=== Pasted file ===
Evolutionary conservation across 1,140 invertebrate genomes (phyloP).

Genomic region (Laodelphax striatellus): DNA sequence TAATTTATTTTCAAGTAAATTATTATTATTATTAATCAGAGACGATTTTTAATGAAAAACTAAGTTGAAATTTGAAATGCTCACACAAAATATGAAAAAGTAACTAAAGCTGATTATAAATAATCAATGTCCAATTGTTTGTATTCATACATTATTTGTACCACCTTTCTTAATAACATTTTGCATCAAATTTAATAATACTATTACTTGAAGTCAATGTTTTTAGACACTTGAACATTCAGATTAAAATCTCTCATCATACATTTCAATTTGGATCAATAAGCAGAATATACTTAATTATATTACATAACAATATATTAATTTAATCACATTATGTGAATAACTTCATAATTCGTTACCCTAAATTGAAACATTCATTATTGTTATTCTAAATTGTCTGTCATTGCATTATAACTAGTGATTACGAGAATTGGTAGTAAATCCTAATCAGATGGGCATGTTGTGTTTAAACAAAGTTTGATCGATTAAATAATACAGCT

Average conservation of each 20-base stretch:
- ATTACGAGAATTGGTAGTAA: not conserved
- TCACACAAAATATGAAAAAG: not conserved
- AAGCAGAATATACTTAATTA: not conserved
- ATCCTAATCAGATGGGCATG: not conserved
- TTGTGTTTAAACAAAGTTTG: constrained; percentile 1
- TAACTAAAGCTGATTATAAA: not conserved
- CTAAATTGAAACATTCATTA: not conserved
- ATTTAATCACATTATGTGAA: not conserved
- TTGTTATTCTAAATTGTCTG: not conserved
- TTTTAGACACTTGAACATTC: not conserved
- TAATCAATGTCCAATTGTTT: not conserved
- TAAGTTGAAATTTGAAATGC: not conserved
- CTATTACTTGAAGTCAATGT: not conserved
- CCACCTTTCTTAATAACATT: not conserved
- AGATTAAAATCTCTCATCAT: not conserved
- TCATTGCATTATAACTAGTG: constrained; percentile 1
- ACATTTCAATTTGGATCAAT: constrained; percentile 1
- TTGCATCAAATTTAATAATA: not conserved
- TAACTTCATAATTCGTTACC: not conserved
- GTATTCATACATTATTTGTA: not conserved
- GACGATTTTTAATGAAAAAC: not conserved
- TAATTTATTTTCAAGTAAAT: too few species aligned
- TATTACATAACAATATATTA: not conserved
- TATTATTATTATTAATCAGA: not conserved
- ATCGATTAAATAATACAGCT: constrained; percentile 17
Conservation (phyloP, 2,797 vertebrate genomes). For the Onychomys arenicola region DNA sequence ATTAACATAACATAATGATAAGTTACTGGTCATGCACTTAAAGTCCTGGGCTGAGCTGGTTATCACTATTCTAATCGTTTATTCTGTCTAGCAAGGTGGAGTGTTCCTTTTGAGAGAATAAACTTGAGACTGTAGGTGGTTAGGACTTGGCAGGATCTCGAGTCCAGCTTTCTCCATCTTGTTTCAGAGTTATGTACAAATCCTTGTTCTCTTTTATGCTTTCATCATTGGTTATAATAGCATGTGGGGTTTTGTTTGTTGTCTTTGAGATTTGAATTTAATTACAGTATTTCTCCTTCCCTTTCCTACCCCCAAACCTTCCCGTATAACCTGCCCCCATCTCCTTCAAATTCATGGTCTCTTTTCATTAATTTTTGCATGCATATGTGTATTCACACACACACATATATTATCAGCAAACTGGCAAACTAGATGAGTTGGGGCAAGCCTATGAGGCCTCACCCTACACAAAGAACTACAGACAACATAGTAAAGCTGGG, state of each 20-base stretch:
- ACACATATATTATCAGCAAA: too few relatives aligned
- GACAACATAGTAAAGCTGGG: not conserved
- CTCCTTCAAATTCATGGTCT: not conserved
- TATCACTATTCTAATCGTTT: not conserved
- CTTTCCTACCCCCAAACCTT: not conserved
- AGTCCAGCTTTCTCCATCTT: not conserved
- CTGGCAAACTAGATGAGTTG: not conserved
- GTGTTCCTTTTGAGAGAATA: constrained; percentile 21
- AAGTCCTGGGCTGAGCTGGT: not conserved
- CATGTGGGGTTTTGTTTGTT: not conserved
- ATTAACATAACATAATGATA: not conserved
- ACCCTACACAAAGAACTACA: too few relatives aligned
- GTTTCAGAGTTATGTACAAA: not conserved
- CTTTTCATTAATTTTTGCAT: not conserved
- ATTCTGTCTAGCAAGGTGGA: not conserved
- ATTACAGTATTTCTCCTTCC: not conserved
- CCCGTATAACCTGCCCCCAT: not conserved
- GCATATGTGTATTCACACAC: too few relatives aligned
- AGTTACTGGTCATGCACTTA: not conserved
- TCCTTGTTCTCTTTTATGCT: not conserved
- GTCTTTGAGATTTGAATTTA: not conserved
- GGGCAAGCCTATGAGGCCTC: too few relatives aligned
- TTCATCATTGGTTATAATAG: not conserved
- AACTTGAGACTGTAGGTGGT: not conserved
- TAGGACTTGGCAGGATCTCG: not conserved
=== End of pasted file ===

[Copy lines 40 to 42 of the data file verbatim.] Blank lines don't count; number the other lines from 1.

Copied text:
- ATTAACATAACATAATGATA: not conserved
- ACCCTACACAAAGAACTACA: too few relatives aligned
- GTTTCAGAGTTATGTACAAA: not conserved